How to Write a Philosophy Proposal

A philosophy proposal must showcase your ideas professionally.

A philosophy research proposal should be clear in what the work sets out to do, and what is its purpose. The key idea that the proposal is based on should be succinct enough to be written on the back of a beer mat, but substantial enough for its description to fill the body of a proposal in a way that is clear and informative. Your ideas for your proposal will probably have been developing in your mind for a while. You need to express them in a clear and logical way, toward a conclusion, so that your reader can look up after reading it and say "I get it."

Check the word count that is required for your proposal. A Master's proposal may have a shorter word count than a Ph.D. proposal.

Focus your ideas into a single theme. Proposals are sometimes not accepted because they try to do too much, rather than focusing well on a clear area of inquiry.

Identify and describe the area of research that your work fits into. If there are a group of writers who have dealt with similar subject matter to the one that you want to study, describe how your work fits into this group, and how it departs from it into your own original perspective.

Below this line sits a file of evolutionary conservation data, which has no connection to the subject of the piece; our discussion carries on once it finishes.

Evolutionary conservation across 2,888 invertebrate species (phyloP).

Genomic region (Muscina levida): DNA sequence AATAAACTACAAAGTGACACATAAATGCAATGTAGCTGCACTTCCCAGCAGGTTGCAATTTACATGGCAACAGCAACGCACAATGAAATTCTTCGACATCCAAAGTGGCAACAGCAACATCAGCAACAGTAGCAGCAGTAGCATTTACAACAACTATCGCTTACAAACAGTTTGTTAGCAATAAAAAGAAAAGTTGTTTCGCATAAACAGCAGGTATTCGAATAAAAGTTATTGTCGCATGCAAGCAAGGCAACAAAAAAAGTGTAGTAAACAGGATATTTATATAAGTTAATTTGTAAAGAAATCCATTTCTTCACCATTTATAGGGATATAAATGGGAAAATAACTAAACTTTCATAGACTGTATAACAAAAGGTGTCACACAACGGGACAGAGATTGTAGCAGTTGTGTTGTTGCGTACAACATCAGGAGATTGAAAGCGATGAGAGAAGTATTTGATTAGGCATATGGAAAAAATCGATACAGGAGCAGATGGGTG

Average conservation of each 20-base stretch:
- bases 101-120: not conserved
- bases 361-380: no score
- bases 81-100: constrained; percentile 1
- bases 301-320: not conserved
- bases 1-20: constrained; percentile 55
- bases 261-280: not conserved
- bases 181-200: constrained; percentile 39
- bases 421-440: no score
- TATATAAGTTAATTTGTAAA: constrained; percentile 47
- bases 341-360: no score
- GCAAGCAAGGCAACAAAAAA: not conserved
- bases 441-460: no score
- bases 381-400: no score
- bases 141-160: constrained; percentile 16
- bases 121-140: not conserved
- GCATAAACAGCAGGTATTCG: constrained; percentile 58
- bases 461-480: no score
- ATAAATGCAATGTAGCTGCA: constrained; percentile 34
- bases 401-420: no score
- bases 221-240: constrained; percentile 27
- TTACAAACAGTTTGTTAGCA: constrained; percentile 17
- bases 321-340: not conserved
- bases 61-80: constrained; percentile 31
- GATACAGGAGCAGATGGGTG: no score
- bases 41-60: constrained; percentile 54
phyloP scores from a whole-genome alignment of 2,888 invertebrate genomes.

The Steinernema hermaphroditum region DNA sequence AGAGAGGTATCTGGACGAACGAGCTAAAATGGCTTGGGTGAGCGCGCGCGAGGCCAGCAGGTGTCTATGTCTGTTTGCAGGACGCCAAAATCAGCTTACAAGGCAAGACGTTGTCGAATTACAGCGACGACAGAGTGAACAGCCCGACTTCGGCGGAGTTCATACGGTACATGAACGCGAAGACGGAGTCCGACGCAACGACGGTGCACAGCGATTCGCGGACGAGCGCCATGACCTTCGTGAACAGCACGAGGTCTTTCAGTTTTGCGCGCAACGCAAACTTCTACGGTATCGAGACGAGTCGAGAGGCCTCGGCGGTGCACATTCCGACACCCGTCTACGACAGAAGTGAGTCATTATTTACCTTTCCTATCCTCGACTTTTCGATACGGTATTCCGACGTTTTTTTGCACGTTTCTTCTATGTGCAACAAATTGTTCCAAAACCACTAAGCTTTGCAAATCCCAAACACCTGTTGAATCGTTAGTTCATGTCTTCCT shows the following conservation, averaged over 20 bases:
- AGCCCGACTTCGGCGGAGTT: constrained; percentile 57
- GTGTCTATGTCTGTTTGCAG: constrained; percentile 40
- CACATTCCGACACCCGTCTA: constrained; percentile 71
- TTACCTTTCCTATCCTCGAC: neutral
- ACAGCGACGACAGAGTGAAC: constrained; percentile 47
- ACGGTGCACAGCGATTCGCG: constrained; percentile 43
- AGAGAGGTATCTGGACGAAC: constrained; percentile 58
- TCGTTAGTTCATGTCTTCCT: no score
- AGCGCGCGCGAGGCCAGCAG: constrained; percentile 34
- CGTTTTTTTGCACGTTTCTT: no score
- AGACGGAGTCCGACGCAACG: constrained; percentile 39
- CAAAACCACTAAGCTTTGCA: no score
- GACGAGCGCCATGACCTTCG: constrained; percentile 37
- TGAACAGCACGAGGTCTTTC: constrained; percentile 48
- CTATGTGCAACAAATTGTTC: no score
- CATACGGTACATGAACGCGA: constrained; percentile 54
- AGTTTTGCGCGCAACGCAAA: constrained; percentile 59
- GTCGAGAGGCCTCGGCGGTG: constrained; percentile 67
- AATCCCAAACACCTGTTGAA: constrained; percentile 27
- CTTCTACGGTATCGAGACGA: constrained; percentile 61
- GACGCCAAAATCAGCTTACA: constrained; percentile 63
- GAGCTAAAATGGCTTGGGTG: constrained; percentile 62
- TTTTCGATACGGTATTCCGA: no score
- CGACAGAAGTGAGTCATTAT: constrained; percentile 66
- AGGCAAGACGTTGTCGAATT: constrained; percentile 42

List and briefly elaborate on each of the areas of inquiry you intend to research. Write about why this is important -- not just to you but to the field of philosophical research. Describe what it is about these questions that makes them compelling and relevant outside of academic research.

Explain how you will research these ideas, listing the methodologies, surveys and other research methods you will use.

Write several drafts until your proposal is as clear and concise as you can make it. Have a non-academic friend or relative proofread it, to make sure that it is reader-friendly and not too cluttered with jargon. Also have an academic supervisor proofread it, to make sure that it is written to the required academic standard.

Give it a title, when you are satisfied that it is finished.

List all primary and secondary sources at the end of the document, using the style guide that you are asked to use -- or that you choose, if permitted.

Nicole O'Driscoll has been writing since 2000. She is published in "The James Joyce Bloomsday Centenary Collection" and has written about social exclusion and incarceration in Samuel Beckett's "Trilogy." O'Driscoll is a qualified nurse who manages a mental-health crisis house. She holds a doctorate in English literature from Newcastle University.